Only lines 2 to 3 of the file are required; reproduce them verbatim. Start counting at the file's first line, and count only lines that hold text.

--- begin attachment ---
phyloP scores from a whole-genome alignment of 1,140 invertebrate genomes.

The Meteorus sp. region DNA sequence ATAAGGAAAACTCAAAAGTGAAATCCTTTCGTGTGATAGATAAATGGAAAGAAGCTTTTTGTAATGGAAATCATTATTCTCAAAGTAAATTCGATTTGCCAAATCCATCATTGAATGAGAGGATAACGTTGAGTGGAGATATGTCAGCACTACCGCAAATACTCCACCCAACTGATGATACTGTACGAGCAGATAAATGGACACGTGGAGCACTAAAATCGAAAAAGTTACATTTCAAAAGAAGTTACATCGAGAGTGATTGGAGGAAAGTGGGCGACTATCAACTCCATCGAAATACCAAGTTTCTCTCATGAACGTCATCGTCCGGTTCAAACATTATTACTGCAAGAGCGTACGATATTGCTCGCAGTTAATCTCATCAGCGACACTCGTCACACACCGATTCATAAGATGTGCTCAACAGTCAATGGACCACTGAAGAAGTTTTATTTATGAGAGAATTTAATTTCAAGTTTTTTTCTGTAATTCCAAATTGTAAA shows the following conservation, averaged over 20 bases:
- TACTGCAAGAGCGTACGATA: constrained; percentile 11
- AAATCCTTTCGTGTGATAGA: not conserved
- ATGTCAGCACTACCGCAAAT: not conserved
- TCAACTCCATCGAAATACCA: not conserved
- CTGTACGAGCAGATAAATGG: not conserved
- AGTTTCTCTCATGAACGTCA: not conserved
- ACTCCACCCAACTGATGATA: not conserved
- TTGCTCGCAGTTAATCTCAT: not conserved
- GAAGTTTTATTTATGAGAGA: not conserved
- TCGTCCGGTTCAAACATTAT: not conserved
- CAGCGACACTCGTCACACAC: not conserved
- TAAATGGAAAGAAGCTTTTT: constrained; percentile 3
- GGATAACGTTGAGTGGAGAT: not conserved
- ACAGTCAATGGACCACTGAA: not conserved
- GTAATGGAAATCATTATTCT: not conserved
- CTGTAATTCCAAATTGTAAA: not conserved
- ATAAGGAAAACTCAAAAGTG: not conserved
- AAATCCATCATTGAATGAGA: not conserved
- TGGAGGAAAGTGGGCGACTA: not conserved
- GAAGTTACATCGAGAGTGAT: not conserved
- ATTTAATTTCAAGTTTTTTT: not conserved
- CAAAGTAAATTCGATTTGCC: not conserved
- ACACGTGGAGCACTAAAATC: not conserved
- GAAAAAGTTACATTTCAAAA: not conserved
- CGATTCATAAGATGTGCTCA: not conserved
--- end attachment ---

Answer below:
The Meteorus sp. region DNA sequence ATAAGGAAAACTCAAAAGTGAAATCCTTTCGTGTGATAGATAAATGGAAAGAAGCTTTTTGTAATGGAAATCATTATTCTCAAAGTAAATTCGATTTGCCAAATCCATCATTGAATGAGAGGATAACGTTGAGTGGAGATATGTCAGCACTACCGCAAATACTCCACCCAACTGATGATACTGTACGAGCAGATAAATGGACACGTGGAGCACTAAAATCGAAAAAGTTACATTTCAAAAGAAGTTACATCGAGAGTGATTGGAGGAAAGTGGGCGACTATCAACTCCATCGAAATACCAAGTTTCTCTCATGAACGTCATCGTCCGGTTCAAACATTATTACTGCAAGAGCGTACGATATTGCTCGCAGTTAATCTCATCAGCGACACTCGTCACACACCGATTCATAAGATGTGCTCAACAGTCAATGGACCACTGAAGAAGTTTTATTTATGAGAGAATTTAATTTCAAGTTTTTTTCTGTAATTCCAAATTGTAAA shows the following conservation, averaged over 20 bases:
- TACTGCAAGAGCGTACGATA: constrained; percentile 11